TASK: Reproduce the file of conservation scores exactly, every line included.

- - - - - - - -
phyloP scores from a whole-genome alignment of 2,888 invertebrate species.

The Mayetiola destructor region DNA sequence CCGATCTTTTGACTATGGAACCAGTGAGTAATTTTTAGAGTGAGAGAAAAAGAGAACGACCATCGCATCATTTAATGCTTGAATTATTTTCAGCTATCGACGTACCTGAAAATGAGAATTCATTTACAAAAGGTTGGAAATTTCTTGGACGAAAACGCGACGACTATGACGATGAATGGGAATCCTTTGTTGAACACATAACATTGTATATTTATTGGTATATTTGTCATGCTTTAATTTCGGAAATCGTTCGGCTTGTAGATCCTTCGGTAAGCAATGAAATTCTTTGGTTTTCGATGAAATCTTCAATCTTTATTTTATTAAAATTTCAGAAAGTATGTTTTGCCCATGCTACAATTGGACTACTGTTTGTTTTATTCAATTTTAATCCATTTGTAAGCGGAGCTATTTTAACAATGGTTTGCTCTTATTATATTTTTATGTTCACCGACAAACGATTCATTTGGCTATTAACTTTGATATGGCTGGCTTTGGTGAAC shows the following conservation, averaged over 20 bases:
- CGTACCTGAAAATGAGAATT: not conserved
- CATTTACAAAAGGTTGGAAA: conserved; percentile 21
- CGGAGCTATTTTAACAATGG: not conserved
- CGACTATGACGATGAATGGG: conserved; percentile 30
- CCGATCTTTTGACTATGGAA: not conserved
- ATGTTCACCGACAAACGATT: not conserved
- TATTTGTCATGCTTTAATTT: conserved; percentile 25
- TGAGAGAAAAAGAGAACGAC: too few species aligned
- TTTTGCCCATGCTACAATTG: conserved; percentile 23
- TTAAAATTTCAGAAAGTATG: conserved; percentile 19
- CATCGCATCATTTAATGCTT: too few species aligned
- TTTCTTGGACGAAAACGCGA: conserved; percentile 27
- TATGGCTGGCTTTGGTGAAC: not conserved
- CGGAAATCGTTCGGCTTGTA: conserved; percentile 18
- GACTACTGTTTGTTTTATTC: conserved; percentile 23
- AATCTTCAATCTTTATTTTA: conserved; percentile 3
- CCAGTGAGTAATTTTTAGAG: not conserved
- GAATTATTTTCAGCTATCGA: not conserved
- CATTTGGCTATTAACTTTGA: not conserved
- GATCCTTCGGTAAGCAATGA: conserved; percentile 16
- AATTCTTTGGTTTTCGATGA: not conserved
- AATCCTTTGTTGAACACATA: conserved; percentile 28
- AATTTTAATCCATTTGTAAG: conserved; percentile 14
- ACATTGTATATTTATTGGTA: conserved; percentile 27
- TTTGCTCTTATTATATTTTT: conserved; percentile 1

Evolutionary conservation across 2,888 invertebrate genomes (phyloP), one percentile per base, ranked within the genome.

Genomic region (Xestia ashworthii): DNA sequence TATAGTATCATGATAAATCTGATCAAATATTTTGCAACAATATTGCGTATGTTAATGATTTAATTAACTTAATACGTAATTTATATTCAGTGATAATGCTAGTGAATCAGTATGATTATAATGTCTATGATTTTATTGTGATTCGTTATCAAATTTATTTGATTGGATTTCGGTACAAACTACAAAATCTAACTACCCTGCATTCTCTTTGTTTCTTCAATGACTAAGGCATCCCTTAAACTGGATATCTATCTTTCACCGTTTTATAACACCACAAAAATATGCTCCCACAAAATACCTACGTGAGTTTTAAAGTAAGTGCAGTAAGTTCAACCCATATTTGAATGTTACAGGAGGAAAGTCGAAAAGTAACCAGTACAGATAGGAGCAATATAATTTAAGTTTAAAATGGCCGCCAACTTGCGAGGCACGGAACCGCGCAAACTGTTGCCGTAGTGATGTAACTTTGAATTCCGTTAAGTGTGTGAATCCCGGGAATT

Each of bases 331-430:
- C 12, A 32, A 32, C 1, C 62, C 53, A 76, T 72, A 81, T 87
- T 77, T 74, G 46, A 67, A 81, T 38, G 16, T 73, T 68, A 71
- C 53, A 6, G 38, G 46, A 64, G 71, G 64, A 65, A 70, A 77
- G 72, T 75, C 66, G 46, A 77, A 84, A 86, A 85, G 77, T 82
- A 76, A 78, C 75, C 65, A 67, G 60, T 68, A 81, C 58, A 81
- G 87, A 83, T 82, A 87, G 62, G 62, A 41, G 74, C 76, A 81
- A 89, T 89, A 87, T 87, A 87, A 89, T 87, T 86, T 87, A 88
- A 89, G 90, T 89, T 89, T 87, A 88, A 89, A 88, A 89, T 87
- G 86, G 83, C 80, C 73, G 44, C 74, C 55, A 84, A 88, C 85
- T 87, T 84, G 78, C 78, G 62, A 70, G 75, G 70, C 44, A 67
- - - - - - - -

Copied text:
phyloP scores from a whole-genome alignment of 2,888 invertebrate species.

The Mayetiola destructor region DNA sequence CCGATCTTTTGACTATGGAACCAGTGAGTAATTTTTAGAGTGAGAGAAAAAGAGAACGACCATCGCATCATTTAATGCTTGAATTATTTTCAGCTATCGACGTACCTGAAAATGAGAATTCATTTACAAAAGGTTGGAAATTTCTTGGACGAAAACGCGACGACTATGACGATGAATGGGAATCCTTTGTTGAACACATAACATTGTATATTTATTGGTATATTTGTCATGCTTTAATTTCGGAAATCGTTCGGCTTGTAGATCCTTCGGTAAGCAATGAAATTCTTTGGTTTTCGATGAAATCTTCAATCTTTATTTTATTAAAATTTCAGAAAGTATGTTTTGCCCATGCTACAATTGGACTACTGTTTGTTTTATTCAATTTTAATCCATTTGTAAGCGGAGCTATTTTAACAATGGTTTGCTCTTATTATATTTTTATGTTCACCGACAAACGATTCATTTGGCTATTAACTTTGATATGGCTGGCTTTGGTGAAC shows the following conservation, averaged over 20 bases:
- CGTACCTGAAAATGAGAATT: not conserved
- CATTTACAAAAGGTTGGAAA: conserved; percentile 21
- CGGAGCTATTTTAACAATGG: not conserved
- CGACTATGACGATGAATGGG: conserved; percentile 30
- CCGATCTTTTGACTATGGAA: not conserved
- ATGTTCACCGACAAACGATT: not conserved
- TATTTGTCATGCTTTAATTT: conserved; percentile 25
- TGAGAGAAAAAGAGAACGAC: too few species aligned
- TTTTGCCCATGCTACAATTG: conserved; percentile 23
- TTAAAATTTCAGAAAGTATG: conserved; percentile 19
- CATCGCATCATTTAATGCTT: too few species aligned
- TTTCTTGGACGAAAACGCGA: conserved; percentile 27
- TATGGCTGGCTTTGGTGAAC: not conserved
- CGGAAATCGTTCGGCTTGTA: conserved; percentile 18
- GACTACTGTTTGTTTTATTC: conserved; percentile 23
- AATCTTCAATCTTTATTTTA: conserved; percentile 3
- CCAGTGAGTAATTTTTAGAG: not conserved
- GAATTATTTTCAGCTATCGA: not conserved
- CATTTGGCTATTAACTTTGA: not conserved
- GATCCTTCGGTAAGCAATGA: conserved; percentile 16
- AATTCTTTGGTTTTCGATGA: not conserved
- AATCCTTTGTTGAACACATA: conserved; percentile 28
- AATTTTAATCCATTTGTAAG: conserved; percentile 14
- ACATTGTATATTTATTGGTA: conserved; percentile 27
- TTTGCTCTTATTATATTTTT: conserved; percentile 1

Evolutionary conservation across 2,888 invertebrate genomes (phyloP), one percentile per base, ranked within the genome.

Genomic region (Xestia ashworthii): DNA sequence TATAGTATCATGATAAATCTGATCAAATATTTTGCAACAATATTGCGTATGTTAATGATTTAATTAACTTAATACGTAATTTATATTCAGTGATAATGCTAGTGAATCAGTATGATTATAATGTCTATGATTTTATTGTGATTCGTTATCAAATTTATTTGATTGGATTTCGGTACAAACTACAAAATCTAACTACCCTGCATTCTCTTTGTTTCTTCAATGACTAAGGCATCCCTTAAACTGGATATCTATCTTTCACCGTTTTATAACACCACAAAAATATGCTCCCACAAAATACCTACGTGAGTTTTAAAGTAAGTGCAGTAAGTTCAACCCATATTTGAATGTTACAGGAGGAAAGTCGAAAAGTAACCAGTACAGATAGGAGCAATATAATTTAAGTTTAAAATGGCCGCCAACTTGCGAGGCACGGAACCGCGCAAACTGTTGCCGTAGTGATGTAACTTTGAATTCCGTTAAGTGTGTGAATCCCGGGAATT

Each of bases 331-430:
- C 12, A 32, A 32, C 1, C 62, C 53, A 76, T 72, A 81, T 87
- T 77, T 74, G 46, A 67, A 81, T 38, G 16, T 73, T 68, A 71
- C 53, A 6, G 38, G 46, A 64, G 71, G 64, A 65, A 70, A 77
- G 72, T 75, C 66, G 46, A 77, A 84, A 86, A 85, G 77, T 82
- A 76, A 78, C 75, C 65, A 67, G 60, T 68, A 81, C 58, A 81
- G 87, A 83, T 82, A 87, G 62, G 62, A 41, G 74, C 76, A 81
- A 89, T 89, A 87, T 87, A 87, A 89, T 87, T 86, T 87, A 88
- A 89, G 90, T 89, T 89, T 87, A 88, A 89, A 88, A 89, T 87
- G 86, G 83, C 80, C 73, G 44, C 74, C 55, A 84, A 88, C 85
- T 87, T 84, G 78, C 78, G 62, A 70, G 75, G 70, C 44, A 67